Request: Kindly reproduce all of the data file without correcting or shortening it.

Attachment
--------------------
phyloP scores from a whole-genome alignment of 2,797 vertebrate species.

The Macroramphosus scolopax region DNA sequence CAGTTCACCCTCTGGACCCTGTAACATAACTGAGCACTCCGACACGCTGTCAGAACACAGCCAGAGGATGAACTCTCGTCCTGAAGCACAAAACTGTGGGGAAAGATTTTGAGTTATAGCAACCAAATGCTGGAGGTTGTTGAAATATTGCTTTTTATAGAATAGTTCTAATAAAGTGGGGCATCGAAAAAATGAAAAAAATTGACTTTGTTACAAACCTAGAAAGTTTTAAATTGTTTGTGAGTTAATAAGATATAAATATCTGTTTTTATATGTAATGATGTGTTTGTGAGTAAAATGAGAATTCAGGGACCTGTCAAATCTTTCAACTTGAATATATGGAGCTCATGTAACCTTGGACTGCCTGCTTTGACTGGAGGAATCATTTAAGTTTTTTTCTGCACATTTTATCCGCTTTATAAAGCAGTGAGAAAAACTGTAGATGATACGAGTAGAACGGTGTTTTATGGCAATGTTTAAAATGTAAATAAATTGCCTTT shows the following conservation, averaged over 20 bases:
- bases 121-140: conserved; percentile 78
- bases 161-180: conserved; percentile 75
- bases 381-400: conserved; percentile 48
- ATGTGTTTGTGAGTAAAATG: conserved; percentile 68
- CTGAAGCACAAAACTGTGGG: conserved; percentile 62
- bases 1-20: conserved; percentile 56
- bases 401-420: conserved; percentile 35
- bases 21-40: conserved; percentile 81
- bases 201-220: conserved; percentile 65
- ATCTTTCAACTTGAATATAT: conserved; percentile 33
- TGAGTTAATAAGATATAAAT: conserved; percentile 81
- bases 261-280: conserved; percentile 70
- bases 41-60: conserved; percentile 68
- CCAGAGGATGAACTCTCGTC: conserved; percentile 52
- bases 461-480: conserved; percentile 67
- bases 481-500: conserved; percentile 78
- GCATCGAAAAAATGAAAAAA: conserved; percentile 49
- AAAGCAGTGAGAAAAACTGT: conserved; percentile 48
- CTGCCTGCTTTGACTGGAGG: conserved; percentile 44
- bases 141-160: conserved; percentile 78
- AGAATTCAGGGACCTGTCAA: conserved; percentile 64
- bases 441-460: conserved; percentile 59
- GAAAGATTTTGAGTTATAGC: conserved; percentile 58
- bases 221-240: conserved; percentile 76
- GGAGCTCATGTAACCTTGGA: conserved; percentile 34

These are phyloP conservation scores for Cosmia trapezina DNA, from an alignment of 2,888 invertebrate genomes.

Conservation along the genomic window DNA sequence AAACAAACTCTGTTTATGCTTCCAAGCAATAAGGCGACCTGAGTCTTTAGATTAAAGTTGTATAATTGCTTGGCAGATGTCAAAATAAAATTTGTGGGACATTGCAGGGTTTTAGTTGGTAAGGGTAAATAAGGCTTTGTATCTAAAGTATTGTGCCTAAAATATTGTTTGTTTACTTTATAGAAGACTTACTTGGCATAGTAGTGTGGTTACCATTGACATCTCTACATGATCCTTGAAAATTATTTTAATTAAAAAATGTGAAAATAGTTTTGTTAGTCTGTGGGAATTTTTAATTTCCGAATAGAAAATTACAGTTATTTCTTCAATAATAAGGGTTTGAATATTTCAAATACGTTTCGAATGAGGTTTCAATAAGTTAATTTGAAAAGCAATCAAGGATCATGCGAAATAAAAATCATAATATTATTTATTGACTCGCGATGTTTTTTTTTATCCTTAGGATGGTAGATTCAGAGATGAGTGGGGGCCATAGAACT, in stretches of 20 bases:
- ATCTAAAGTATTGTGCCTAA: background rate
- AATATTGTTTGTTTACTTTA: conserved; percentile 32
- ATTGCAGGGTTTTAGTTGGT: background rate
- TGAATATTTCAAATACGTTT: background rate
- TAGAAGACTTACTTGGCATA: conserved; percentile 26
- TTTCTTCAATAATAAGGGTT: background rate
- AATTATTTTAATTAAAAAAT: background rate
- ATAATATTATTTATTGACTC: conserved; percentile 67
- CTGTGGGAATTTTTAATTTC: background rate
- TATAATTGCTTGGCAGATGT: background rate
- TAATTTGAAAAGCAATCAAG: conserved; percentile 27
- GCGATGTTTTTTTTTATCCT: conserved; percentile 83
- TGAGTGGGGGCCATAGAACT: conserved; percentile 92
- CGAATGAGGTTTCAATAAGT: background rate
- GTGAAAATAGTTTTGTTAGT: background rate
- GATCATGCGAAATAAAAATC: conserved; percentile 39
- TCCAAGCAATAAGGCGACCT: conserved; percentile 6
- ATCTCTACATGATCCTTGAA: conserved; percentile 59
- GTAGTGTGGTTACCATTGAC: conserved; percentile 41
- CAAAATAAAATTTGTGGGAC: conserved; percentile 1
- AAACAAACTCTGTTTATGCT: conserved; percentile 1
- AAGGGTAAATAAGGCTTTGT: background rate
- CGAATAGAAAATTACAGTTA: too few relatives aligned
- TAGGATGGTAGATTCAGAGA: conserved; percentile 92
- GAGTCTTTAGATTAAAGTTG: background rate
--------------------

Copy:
phyloP scores from a whole-genome alignment of 2,797 vertebrate species.

The Macroramphosus scolopax region DNA sequence CAGTTCACCCTCTGGACCCTGTAACATAACTGAGCACTCCGACACGCTGTCAGAACACAGCCAGAGGATGAACTCTCGTCCTGAAGCACAAAACTGTGGGGAAAGATTTTGAGTTATAGCAACCAAATGCTGGAGGTTGTTGAAATATTGCTTTTTATAGAATAGTTCTAATAAAGTGGGGCATCGAAAAAATGAAAAAAATTGACTTTGTTACAAACCTAGAAAGTTTTAAATTGTTTGTGAGTTAATAAGATATAAATATCTGTTTTTATATGTAATGATGTGTTTGTGAGTAAAATGAGAATTCAGGGACCTGTCAAATCTTTCAACTTGAATATATGGAGCTCATGTAACCTTGGACTGCCTGCTTTGACTGGAGGAATCATTTAAGTTTTTTTCTGCACATTTTATCCGCTTTATAAAGCAGTGAGAAAAACTGTAGATGATACGAGTAGAACGGTGTTTTATGGCAATGTTTAAAATGTAAATAAATTGCCTTT shows the following conservation, averaged over 20 bases:
- bases 121-140: conserved; percentile 78
- bases 161-180: conserved; percentile 75
- bases 381-400: conserved; percentile 48
- ATGTGTTTGTGAGTAAAATG: conserved; percentile 68
- CTGAAGCACAAAACTGTGGG: conserved; percentile 62
- bases 1-20: conserved; percentile 56
- bases 401-420: conserved; percentile 35
- bases 21-40: conserved; percentile 81
- bases 201-220: conserved; percentile 65
- ATCTTTCAACTTGAATATAT: conserved; percentile 33
- TGAGTTAATAAGATATAAAT: conserved; percentile 81
- bases 261-280: conserved; percentile 70
- bases 41-60: conserved; percentile 68
- CCAGAGGATGAACTCTCGTC: conserved; percentile 52
- bases 461-480: conserved; percentile 67
- bases 481-500: conserved; percentile 78
- GCATCGAAAAAATGAAAAAA: conserved; percentile 49
- AAAGCAGTGAGAAAAACTGT: conserved; percentile 48
- CTGCCTGCTTTGACTGGAGG: conserved; percentile 44
- bases 141-160: conserved; percentile 78
- AGAATTCAGGGACCTGTCAA: conserved; percentile 64
- bases 441-460: conserved; percentile 59
- GAAAGATTTTGAGTTATAGC: conserved; percentile 58
- bases 221-240: conserved; percentile 76
- GGAGCTCATGTAACCTTGGA: conserved; percentile 34

These are phyloP conservation scores for Cosmia trapezina DNA, from an alignment of 2,888 invertebrate genomes.

Conservation along the genomic window DNA sequence AAACAAACTCTGTTTATGCTTCCAAGCAATAAGGCGACCTGAGTCTTTAGATTAAAGTTGTATAATTGCTTGGCAGATGTCAAAATAAAATTTGTGGGACATTGCAGGGTTTTAGTTGGTAAGGGTAAATAAGGCTTTGTATCTAAAGTATTGTGCCTAAAATATTGTTTGTTTACTTTATAGAAGACTTACTTGGCATAGTAGTGTGGTTACCATTGACATCTCTACATGATCCTTGAAAATTATTTTAATTAAAAAATGTGAAAATAGTTTTGTTAGTCTGTGGGAATTTTTAATTTCCGAATAGAAAATTACAGTTATTTCTTCAATAATAAGGGTTTGAATATTTCAAATACGTTTCGAATGAGGTTTCAATAAGTTAATTTGAAAAGCAATCAAGGATCATGCGAAATAAAAATCATAATATTATTTATTGACTCGCGATGTTTTTTTTTATCCTTAGGATGGTAGATTCAGAGATGAGTGGGGGCCATAGAACT, in stretches of 20 bases:
- ATCTAAAGTATTGTGCCTAA: background rate
- AATATTGTTTGTTTACTTTA: conserved; percentile 32
- ATTGCAGGGTTTTAGTTGGT: background rate
- TGAATATTTCAAATACGTTT: background rate
- TAGAAGACTTACTTGGCATA: conserved; percentile 26
- TTTCTTCAATAATAAGGGTT: background rate
- AATTATTTTAATTAAAAAAT: background rate
- ATAATATTATTTATTGACTC: conserved; percentile 67
- CTGTGGGAATTTTTAATTTC: background rate
- TATAATTGCTTGGCAGATGT: background rate
- TAATTTGAAAAGCAATCAAG: conserved; percentile 27
- GCGATGTTTTTTTTTATCCT: conserved; percentile 83
- TGAGTGGGGGCCATAGAACT: conserved; percentile 92
- CGAATGAGGTTTCAATAAGT: background rate
- GTGAAAATAGTTTTGTTAGT: background rate
- GATCATGCGAAATAAAAATC: conserved; percentile 39
- TCCAAGCAATAAGGCGACCT: conserved; percentile 6
- ATCTCTACATGATCCTTGAA: conserved; percentile 59
- GTAGTGTGGTTACCATTGAC: conserved; percentile 41
- CAAAATAAAATTTGTGGGAC: conserved; percentile 1
- AAACAAACTCTGTTTATGCT: conserved; percentile 1
- AAGGGTAAATAAGGCTTTGT: background rate
- CGAATAGAAAATTACAGTTA: too few relatives aligned
- TAGGATGGTAGATTCAGAGA: conserved; percentile 92
- GAGTCTTTAGATTAAAGTTG: background rate